It also supports tabbed browsing, and social networks. What it doesn’t quite support right now is Google Reader, but that is said to be coming in the next update, so keep your eyes open for it!

Price: Free
Requires: Mac OS X 10.5 or greater
Developer: Steve Palmer

NewsRack

NewsRack

NewsRack is a newly available application, priced at $6.99 in the Mac App Store. Originally designed for iOS, this is an example of a developer that has ported their offering across from the mobile platform to your Mac. That said, it’s far more than a “port”, resembling a completely new application.

It supports Google Reader, has tabbed browsing, thumbnail previews and support for Instapaper and Readitlater. Importance is placed on the “keyboard friendly” layout, that makes it easy to navigate around using keyboard shortcuts.

Whether or not you’d be happy to pay $6.99 is a personal choice, but this is a pretty solid option with a decent range of features.

Price: $6.99
Requires: Mac OS X 10.6.6 or greater
Developer: omz:software

Socialite

Socialite

Socialite is the one app in this roundup that doesn’t quite fill the spot of an “RSS reader”. It’s mainly a “social network aggregator”, which means that it allows you to see all of your social networks in one simple place where you can interact with them.

It works with Facebook, Twitter, Digg, Flickr, and of course, Google Reader. Surprisingly, it has most of the features that you would expect from any stand-alone RSS reader app, and it packs a decent functionality punch for each of the services that it supports. The only set-back is the price, but with all the features on offer, I think it’s more than justified.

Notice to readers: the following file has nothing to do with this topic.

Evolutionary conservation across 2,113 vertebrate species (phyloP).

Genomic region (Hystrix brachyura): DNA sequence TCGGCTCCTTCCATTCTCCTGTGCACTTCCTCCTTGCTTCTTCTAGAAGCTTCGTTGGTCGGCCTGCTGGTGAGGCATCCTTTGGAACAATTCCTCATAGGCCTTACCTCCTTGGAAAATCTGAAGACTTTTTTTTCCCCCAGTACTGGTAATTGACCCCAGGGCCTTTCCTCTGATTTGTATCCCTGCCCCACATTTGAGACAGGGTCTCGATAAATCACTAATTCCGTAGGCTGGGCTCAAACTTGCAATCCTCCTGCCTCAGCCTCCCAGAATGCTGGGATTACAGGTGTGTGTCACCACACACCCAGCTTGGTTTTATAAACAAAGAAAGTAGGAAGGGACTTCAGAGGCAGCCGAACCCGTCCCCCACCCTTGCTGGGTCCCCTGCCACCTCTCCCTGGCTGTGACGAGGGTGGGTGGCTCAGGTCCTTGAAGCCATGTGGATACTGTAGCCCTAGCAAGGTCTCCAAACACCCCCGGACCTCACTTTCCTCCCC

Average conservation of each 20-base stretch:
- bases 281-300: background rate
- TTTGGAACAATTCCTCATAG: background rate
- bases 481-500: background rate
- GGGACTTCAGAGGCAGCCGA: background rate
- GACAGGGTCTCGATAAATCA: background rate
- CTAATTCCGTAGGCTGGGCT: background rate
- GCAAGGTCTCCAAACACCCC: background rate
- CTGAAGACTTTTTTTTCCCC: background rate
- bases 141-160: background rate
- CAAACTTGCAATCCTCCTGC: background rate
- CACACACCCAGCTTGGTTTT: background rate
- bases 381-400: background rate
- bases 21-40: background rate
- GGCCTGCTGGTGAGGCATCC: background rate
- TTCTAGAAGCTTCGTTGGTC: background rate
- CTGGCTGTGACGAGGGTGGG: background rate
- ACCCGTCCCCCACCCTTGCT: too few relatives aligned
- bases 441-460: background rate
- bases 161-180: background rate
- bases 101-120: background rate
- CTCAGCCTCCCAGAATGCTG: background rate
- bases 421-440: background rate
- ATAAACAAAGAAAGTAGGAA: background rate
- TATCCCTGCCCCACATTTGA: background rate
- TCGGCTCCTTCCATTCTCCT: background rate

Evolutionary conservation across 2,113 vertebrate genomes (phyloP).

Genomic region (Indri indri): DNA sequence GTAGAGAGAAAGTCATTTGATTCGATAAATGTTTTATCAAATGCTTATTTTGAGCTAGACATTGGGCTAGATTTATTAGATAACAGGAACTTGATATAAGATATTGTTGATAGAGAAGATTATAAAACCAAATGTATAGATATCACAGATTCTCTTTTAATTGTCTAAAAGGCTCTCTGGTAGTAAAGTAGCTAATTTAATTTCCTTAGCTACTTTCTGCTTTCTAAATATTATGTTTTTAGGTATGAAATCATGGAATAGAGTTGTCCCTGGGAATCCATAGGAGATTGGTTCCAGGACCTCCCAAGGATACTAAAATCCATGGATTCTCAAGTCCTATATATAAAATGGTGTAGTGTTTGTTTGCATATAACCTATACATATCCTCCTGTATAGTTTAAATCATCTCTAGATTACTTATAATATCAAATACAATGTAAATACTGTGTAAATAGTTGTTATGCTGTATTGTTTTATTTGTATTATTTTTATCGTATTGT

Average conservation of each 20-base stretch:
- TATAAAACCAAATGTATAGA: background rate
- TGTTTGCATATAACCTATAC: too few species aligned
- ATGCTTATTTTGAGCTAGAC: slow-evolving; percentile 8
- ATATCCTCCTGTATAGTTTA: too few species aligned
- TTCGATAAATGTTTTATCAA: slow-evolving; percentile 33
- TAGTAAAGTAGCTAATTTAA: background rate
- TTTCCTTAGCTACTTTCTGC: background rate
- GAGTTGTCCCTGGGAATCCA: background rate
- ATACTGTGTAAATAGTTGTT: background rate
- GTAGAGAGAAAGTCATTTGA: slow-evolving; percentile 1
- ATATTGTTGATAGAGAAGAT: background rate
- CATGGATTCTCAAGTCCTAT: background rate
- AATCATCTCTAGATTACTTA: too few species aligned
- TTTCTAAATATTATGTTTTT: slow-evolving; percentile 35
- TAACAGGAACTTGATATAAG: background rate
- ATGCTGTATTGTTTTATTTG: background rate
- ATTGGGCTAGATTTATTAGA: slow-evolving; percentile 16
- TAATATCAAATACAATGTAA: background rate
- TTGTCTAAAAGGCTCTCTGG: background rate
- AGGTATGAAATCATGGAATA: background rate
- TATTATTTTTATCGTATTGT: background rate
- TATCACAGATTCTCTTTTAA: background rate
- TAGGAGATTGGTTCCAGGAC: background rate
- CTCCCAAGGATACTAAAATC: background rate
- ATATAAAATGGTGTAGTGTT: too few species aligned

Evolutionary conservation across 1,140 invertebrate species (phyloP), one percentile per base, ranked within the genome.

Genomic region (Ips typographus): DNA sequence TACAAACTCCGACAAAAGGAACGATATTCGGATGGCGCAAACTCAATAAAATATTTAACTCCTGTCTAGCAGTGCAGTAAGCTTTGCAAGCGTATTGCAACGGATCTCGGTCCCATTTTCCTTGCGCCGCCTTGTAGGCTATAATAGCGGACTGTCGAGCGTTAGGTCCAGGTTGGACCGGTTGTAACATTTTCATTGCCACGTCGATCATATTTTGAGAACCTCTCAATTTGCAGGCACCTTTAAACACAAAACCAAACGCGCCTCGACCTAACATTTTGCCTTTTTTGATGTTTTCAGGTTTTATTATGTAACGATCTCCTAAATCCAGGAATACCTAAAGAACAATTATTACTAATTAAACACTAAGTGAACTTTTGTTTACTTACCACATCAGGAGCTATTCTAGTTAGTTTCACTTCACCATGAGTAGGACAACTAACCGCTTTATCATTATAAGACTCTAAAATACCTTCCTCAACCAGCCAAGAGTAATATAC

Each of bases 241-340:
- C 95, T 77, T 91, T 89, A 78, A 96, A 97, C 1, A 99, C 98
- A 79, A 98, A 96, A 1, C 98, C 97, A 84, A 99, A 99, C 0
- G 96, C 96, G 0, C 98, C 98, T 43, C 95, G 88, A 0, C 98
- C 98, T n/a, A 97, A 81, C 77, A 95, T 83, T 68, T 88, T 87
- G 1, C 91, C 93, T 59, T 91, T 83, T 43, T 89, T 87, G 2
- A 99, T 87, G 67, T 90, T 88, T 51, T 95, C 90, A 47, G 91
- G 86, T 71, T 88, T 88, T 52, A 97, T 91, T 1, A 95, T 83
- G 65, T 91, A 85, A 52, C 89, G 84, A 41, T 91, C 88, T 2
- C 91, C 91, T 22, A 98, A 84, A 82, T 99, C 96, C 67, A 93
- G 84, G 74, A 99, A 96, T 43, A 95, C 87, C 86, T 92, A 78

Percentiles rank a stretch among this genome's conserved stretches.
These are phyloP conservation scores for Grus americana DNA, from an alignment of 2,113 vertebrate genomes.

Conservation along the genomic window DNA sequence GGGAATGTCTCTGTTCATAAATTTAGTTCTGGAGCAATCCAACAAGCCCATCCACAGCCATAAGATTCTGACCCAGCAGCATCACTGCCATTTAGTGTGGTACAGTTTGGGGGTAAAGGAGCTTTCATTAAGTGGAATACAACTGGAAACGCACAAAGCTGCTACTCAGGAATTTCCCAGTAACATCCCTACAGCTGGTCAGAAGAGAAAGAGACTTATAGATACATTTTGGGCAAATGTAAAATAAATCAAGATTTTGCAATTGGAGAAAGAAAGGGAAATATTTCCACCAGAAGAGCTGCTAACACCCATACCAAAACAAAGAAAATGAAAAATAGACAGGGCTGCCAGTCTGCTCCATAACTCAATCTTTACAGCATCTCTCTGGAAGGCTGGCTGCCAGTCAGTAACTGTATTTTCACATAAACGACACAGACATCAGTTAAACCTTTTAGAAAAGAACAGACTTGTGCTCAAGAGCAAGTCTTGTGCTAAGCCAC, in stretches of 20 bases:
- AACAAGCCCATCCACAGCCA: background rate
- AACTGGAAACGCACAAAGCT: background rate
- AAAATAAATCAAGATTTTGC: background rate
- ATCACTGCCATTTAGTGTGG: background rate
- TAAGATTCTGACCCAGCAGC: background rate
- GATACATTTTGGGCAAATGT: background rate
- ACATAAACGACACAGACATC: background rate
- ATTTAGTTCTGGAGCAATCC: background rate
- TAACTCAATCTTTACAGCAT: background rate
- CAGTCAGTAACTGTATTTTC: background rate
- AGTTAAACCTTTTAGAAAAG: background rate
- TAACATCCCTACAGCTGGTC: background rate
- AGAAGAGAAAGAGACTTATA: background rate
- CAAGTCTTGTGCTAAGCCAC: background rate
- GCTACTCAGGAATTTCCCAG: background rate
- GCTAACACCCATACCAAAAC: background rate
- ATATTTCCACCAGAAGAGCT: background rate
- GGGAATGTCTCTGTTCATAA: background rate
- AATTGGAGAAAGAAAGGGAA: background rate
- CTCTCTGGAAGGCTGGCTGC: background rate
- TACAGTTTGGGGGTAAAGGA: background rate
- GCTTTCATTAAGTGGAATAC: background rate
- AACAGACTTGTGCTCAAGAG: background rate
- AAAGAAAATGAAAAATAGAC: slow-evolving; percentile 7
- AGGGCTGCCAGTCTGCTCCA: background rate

Price: $14.99
Requires: Mac OS X 10.5 or greater
Developer: Apparent Software

Caffeinated

Caffeinated

Much has been speculated and rumored about Caffeinated. Many people call it “vaporware” and others think it was just abandoned by its developer. Personally, I was waiting for it to come out until I found Reeder. The developer does say that he is still working on this app and that the public beta should be coming out soon.

So, why bother for an app that hasn’t even come out? Well, Caffeinated looks very promising. I think it could have a place between visually stunning apps like Reeder and feature-rich apps like Gruml and NetNewsWire. It’s been said to include social network support, as well as theme support and a beautiful, clutter-free interface. Now we just have to wait for it….

Price: Free
Developer: Curtis Hard

Conclusion

As we’ve shown you, there are plenty of fantastic RSS apps that work with Google Reader, or that are expected to work with it in the near future. Which one is your favourite?

I used to be an avid Gruml user, but once I read about Reeder I just had to switch. I love the simplicity, and it’s a beautifully designed application. Do you know any other RSS apps that work great with Google Reader? Do you have anything to say about Caffeinated? Let us know in the comments!